Having seen the TV adverts I decided to purchase a BLACKBERRY PlayBook 7" Tablet (with a free leather case) which was on offer for £129. I ordered the item using the ‘reserve & collect’ facility: assuming that this would be a quick and convenient method of shopping. But how wrong I was!
The member of staff (at the Southport branch of Currys) who served me asked whether I wanted to purchase insurance for the product at a cost of £30. I said that I wasn’t interested in buying insurance as the PlayBook was a Xmas gift for my 33-year-old son, and therefore it would be up to him to organise insurance cover if he felt he needed it.
The sales-person then decided to try and ‘push’ the insurance sale by describing the (alleged) benefits of Currys insurance policy ... and I kept repeating that I only wanted to purchase the Blackberrt PlayBook Tablet and nothing else!
He then said that he would only allow me to have the “free leather case” for the Tablet if I agreed to purchase the insurance as well. I pointed out that the case was advertised as "free" without any mention of having to purchase an insurance policy ... but he insisted that I could only have the case if I paid £30 for the insurance.
I responded by saying that under those circumstances, I would take the PlayBook without the “free case”. (I had absolutely no intention of spending any more than the actual cost of the item ... it was all I could afford: I’m a pensioner!)
But to my dismay, this awful individual continued to try and push the insurance sale to the point where his tone and manner became very aggressive and intimidating.
When I still refused to pay for insurance he then adopted a different tactic ... he said that insurance was essential as the Blackberry PlayBook Tablet is [quote] "a rubbish product” and is, in fact, one of the most faulty Tablets ever sold by Currys: hence I would invariably have to make an insurance claim for repair or replacement in the very near future. Again I pointed out that it would be my son’s responsibility for sorting out a fault (or accidental damage).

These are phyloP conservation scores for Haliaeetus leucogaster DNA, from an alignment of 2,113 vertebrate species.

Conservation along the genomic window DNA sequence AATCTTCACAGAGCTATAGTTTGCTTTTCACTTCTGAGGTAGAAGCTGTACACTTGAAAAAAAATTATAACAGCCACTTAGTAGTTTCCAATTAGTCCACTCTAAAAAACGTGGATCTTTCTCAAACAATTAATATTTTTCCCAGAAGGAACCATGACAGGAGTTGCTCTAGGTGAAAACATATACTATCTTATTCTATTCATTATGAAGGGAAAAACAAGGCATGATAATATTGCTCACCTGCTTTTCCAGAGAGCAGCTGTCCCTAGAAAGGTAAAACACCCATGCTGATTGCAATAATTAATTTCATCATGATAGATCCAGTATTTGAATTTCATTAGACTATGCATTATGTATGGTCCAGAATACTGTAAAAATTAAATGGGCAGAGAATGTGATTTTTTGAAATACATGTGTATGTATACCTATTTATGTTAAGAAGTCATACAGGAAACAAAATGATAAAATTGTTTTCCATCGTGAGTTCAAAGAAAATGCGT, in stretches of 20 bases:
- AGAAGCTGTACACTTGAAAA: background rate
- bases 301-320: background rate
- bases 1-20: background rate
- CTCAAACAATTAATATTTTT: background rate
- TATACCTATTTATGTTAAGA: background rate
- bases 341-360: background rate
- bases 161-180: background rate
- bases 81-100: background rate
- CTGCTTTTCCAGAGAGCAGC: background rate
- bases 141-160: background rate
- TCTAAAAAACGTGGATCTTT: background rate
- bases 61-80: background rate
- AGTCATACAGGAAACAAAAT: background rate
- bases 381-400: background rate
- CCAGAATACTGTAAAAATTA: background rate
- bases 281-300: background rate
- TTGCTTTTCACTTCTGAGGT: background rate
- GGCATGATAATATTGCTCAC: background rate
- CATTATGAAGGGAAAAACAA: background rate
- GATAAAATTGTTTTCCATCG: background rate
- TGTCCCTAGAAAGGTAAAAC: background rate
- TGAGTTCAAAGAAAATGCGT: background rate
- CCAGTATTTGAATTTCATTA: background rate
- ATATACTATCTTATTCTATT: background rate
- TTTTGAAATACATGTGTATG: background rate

I said that a £30 insurance charge for an item that only cost £129 was totally out of proportion ... and in fact a more appropriately-priced policy could be purchased elsewhere. I also pointed out that if the item I’d purchased did prove to be faulty, then my son would lodge a claim under the manufacturer’s guarantee.
Bizarrely, his response was that (without insurance) a faulty product would have to be returned to Blackberry and not to Currys ... and returning it would involve a great deal of expense and inconvenience for me.
I told him that this would be in breach of Trading Standards regulations ... the fact is that if an item turns out to be faulty or damaged, the seller has a legal duty to put it right, as the buyer’s contract is with the seller – not with the manufacturer. Hence I would not have to return the tablet to Blackberry – I would return it to Currys.
The sales-person then became very irate. He said that he was going to refuse to sell me the Blackberry because I had refused to buy the insurance!
I asked to speak to the manager, but the sales-person ignored this request. So I took hold of the box containing the Blackberry and said that I would leave the store without paying for it if he was going to refuse my payment ... I figured that this would be a good way of attracting the attention of the store manager ... and I was right: a sheepish-looking man shuffled forward and introduced himself as “the duty manager”. He had been standing just yards away throughout the ‘bullying episode’ that I had endured, and had witnessed my ordeal.
Anyway, the manager processed the transaction without any further delay and without any further attempt to sell me the insurance policy that I quite patently didn’t want. He said that the sales-person had “only been trying to describe the benefits of insurance” ... however he offered no explanation for the sales-person’s claim that I could only have the "free case" if I purchased the insurance policy as well. (I think this translates as blatant deception? I’ll check the matter with the Advertising Standards Authority). Nor did the manager offer any explanation as to why the ruthless sales-person had persisted with his heavy-handed sales ‘technique’ over a prolonged period of time after I had already explained repeatedly that I really did not wish to purchase insurance.
As I was leaving the store the salesperson shouted a comment about me not being “normal”. Interesting ... I assume Currys staff think “normal” people are those who can be bullied and harassed into buying unwanted, unnecessary, far-too-expensive, insurance policies?
Needless to say, I shall not be shopping at Currys again!
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